United Nations经济和社会事务部 可持续发展

Japan

Mr. Chairman,
The transport sector is an important basis for economic growth, but also one
of the major sources of CO2 emissions. CO2 emissions from this sector in
Japan account for almost one-fourth of its total emissions. Japan has been
promoting various measures against climate change such as the
improvement of fuel efficiency and the promotion of public transportation.
Japan is tackling the improvement of fuel efficiency of automobiles by
implementing fuel efficiency standards, and introduced standards based on
the ?Top Runner approach? in 1999. Japan has achieved a 50% improvement
in fuel efficiency over the last 20 years. Japan has also been promoting public
transportation which generates fewer emissions than other means of
transportation, by developing railway networks in urban areas as well as a
bullet train network among cities across the country. Improvement of the
efficiency of distribution is also facilitated in Japan under the Green
Logistics Partnership Conference. As a result of those various measures,
CO2 emissions from Japan?s transport sector are decreasing after peaking
out in 2001.
Japan takes the initiative to enhance global efforts to combat climate change
and air pollution in the transport sector through the Ministerial Conference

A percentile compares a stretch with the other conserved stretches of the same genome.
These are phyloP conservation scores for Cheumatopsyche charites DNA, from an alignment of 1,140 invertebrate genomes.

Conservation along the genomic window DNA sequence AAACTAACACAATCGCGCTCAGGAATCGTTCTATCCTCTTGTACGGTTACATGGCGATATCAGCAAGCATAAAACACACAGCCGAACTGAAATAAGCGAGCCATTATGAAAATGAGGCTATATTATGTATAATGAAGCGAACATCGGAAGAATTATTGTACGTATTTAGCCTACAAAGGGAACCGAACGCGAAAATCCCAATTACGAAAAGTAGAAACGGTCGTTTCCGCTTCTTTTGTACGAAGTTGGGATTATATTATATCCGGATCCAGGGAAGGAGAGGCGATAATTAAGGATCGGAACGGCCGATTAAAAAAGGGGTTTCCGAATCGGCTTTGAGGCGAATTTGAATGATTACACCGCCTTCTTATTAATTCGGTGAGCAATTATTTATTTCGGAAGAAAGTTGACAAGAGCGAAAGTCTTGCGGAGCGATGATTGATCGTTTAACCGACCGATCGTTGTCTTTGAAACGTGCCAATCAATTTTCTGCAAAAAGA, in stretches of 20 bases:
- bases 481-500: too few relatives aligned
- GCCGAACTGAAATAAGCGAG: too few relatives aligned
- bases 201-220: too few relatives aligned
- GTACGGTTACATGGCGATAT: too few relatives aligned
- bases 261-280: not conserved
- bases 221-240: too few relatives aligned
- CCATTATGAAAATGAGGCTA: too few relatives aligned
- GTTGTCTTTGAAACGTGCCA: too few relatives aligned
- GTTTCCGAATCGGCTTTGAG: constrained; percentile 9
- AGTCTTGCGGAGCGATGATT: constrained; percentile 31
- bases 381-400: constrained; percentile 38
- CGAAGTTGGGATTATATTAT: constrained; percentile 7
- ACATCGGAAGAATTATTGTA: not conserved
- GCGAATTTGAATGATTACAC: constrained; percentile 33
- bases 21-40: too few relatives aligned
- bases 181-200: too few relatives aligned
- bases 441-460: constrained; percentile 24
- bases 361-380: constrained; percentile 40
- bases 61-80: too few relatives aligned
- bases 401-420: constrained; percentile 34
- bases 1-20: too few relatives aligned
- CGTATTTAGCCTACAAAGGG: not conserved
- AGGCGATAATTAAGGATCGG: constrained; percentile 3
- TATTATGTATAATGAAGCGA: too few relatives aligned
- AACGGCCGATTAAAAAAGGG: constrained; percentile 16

on Global Environment and Energy in Transport (MEET). Through the 1st
meeting of MEET held in January 2009 in Tokyo and its Follow-up Meeting
in June 2009 in Hakodate, transport ministers, officials and experts
shared their experiences and expertise to accelerate concrete actions by
individual countries as well as to further facilitate international
cooperation, with a view to realizing low-carbon and low-pollution transport
systems. In addition, Japan, in collaboration with UNCRD, has established
the Asian Regional EST Forum and facilitated cooperation among Asian
countries through policy dialogue towards the realization of environmentally
sustainable transport in Asia. Japan will continue to take the lead in sharing
experiences and best practices across countries, and assisting efforts by
developing countries, as well as to contribute to global efforts through
Japan?s environmentally friendly transport technologies for railways,
automobiles and so forth.
As for Paragraph 56 of the Report of the Secretary-General, it would be
difficult and not practical to appropriately attribute emissions from
international aviation and maritime transport to particular economies,
because international transport involves many parties across the world, such
as countries of operators, passengers, cargo owners, ship owners, and ship
registries. Considering such global nature and complexity of this issue,
Japan believes that the issue should be tackled by all the parties together.
Furthermore, it is Japan?s view that the expertise and scientific knowledge of
ICAO and IMO are essential to address emissions from international
aviation and maritime transport. Therefore, Japan believes that ICAO?s and
IMO?s efforts to combat climate change in these sectors should be embraced
and supported.
Thank you, Mr. Chairman.
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